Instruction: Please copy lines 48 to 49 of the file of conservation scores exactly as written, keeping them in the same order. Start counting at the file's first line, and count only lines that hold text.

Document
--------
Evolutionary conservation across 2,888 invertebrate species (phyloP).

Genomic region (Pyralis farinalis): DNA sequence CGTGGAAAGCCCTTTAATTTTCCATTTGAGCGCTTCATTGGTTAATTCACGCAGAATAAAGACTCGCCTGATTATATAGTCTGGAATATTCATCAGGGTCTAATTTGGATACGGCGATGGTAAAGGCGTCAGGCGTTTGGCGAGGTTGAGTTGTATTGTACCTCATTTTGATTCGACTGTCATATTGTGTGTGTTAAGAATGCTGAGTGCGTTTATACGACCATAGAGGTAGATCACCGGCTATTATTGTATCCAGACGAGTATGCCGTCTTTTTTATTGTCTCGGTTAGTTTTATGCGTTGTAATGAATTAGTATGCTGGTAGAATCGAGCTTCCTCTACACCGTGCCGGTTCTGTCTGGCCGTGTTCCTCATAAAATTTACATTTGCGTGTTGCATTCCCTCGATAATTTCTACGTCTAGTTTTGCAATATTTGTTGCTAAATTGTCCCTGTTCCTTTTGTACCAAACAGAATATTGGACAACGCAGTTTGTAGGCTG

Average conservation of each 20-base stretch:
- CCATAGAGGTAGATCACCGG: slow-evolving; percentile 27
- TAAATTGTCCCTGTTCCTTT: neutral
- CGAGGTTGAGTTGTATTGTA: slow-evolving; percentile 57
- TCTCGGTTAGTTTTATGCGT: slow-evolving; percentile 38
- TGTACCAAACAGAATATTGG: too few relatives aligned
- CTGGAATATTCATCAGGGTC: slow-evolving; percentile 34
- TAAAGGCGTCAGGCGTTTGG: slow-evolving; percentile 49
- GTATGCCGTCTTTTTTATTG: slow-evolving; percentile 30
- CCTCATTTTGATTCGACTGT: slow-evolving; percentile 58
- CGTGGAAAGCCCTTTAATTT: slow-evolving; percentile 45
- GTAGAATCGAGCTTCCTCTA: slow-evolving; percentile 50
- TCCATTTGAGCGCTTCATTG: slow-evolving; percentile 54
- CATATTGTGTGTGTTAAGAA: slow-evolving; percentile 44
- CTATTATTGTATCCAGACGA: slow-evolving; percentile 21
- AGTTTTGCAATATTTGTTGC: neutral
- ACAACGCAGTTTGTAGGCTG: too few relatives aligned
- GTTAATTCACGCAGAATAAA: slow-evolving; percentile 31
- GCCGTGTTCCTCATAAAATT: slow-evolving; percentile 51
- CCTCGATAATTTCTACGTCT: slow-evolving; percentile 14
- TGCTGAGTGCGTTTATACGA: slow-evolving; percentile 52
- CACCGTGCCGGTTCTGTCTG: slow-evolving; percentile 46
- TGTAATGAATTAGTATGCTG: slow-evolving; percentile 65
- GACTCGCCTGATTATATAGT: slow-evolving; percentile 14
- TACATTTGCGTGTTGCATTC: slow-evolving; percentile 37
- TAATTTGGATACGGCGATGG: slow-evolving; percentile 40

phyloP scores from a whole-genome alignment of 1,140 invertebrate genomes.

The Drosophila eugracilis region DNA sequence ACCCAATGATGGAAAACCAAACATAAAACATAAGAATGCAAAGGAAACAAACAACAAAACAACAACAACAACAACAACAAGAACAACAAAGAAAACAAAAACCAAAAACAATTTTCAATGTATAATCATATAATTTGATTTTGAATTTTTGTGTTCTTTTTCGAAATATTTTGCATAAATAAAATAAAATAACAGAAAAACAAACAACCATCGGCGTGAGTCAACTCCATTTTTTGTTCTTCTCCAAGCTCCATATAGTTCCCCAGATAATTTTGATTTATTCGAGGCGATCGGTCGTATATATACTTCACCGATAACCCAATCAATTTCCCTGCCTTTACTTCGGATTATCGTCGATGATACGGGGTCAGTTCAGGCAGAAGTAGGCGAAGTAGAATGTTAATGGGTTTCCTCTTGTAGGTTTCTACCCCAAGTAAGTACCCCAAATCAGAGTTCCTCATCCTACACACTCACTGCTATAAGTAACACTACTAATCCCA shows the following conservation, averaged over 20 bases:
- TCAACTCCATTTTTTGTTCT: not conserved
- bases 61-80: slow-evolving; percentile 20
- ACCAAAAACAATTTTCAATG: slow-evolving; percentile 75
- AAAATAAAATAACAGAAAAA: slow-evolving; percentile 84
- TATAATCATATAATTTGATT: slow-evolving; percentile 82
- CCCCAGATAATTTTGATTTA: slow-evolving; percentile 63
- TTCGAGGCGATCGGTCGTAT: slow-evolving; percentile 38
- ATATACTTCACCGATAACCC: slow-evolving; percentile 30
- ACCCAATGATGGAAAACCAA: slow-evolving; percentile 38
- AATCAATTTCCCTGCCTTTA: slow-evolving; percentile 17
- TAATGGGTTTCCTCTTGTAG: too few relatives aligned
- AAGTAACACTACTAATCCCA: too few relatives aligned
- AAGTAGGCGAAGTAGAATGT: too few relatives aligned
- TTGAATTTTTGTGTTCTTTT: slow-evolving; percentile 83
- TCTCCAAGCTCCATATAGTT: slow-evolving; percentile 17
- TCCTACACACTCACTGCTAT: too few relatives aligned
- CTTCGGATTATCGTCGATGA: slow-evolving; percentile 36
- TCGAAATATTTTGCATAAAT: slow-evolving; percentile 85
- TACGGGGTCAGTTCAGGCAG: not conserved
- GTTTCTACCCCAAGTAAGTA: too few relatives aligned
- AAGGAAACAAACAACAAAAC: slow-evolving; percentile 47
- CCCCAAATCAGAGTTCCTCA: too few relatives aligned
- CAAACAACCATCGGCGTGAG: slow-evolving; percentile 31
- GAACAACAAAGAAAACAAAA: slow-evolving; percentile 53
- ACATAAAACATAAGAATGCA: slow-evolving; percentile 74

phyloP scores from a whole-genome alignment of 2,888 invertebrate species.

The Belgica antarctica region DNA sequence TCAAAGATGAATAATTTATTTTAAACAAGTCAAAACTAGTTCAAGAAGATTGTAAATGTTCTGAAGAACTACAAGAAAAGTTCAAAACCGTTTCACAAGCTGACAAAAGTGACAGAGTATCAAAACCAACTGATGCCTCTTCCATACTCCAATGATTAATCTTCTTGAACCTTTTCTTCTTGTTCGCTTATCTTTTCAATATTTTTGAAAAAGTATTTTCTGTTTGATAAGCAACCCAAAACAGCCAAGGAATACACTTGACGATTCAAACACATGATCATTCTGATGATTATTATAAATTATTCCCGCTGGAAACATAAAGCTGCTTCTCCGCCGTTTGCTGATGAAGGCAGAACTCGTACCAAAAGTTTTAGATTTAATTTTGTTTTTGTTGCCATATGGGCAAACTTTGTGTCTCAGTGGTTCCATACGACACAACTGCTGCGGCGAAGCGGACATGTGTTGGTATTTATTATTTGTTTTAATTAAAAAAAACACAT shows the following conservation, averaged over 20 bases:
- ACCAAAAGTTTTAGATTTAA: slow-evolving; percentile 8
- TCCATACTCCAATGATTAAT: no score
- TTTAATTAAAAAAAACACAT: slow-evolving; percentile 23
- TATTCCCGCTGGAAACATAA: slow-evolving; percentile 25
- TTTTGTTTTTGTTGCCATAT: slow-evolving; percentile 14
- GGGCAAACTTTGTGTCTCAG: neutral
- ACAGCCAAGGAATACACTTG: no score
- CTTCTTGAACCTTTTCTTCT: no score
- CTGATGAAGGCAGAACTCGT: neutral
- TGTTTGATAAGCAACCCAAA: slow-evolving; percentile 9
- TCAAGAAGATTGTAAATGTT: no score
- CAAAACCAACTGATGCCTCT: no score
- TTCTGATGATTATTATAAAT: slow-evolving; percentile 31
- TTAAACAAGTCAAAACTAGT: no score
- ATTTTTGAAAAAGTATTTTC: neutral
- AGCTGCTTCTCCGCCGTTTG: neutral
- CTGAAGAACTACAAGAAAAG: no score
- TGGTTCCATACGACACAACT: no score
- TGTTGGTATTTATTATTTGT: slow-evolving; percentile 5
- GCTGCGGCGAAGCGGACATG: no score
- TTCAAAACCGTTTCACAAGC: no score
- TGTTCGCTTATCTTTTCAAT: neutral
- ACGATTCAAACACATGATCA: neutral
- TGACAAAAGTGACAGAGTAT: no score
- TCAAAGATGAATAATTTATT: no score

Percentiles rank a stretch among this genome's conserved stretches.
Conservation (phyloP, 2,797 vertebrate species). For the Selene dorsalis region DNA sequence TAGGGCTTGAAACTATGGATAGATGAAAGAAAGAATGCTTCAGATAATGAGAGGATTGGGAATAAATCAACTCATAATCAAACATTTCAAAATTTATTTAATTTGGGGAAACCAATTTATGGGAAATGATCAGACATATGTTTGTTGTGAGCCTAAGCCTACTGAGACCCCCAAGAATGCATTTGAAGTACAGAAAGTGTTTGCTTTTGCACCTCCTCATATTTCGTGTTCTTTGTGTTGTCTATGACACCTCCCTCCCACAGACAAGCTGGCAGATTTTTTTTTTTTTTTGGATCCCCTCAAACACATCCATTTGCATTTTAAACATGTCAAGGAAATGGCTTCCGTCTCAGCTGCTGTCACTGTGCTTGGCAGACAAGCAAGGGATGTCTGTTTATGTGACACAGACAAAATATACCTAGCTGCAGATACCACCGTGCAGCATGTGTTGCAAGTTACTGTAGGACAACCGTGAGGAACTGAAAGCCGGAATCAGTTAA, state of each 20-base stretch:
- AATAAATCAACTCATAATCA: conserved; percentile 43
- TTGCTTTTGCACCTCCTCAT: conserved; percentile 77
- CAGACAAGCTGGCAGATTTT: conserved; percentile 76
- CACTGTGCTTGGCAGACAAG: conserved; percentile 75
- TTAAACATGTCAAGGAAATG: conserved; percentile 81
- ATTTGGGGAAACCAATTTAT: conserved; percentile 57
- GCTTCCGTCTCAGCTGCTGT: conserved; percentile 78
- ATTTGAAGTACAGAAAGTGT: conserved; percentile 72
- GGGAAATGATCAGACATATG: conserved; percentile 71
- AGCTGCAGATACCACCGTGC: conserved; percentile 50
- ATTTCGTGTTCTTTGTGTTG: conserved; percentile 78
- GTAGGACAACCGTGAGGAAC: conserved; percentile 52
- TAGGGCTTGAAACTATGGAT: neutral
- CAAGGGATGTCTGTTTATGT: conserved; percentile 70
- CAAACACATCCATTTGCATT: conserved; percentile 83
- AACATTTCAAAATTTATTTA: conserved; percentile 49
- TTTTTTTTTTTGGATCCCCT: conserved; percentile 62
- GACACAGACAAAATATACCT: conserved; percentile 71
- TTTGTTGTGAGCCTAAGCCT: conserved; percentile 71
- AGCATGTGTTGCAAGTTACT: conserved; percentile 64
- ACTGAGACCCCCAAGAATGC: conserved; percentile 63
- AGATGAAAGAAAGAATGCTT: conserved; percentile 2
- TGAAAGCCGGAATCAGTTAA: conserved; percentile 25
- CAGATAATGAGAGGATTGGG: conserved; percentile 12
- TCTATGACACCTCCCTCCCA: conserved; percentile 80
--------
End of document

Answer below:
- TCGAAATATTTTGCATAAAT: slow-evolving; percentile 85
- TACGGGGTCAGTTCAGGCAG: not conserved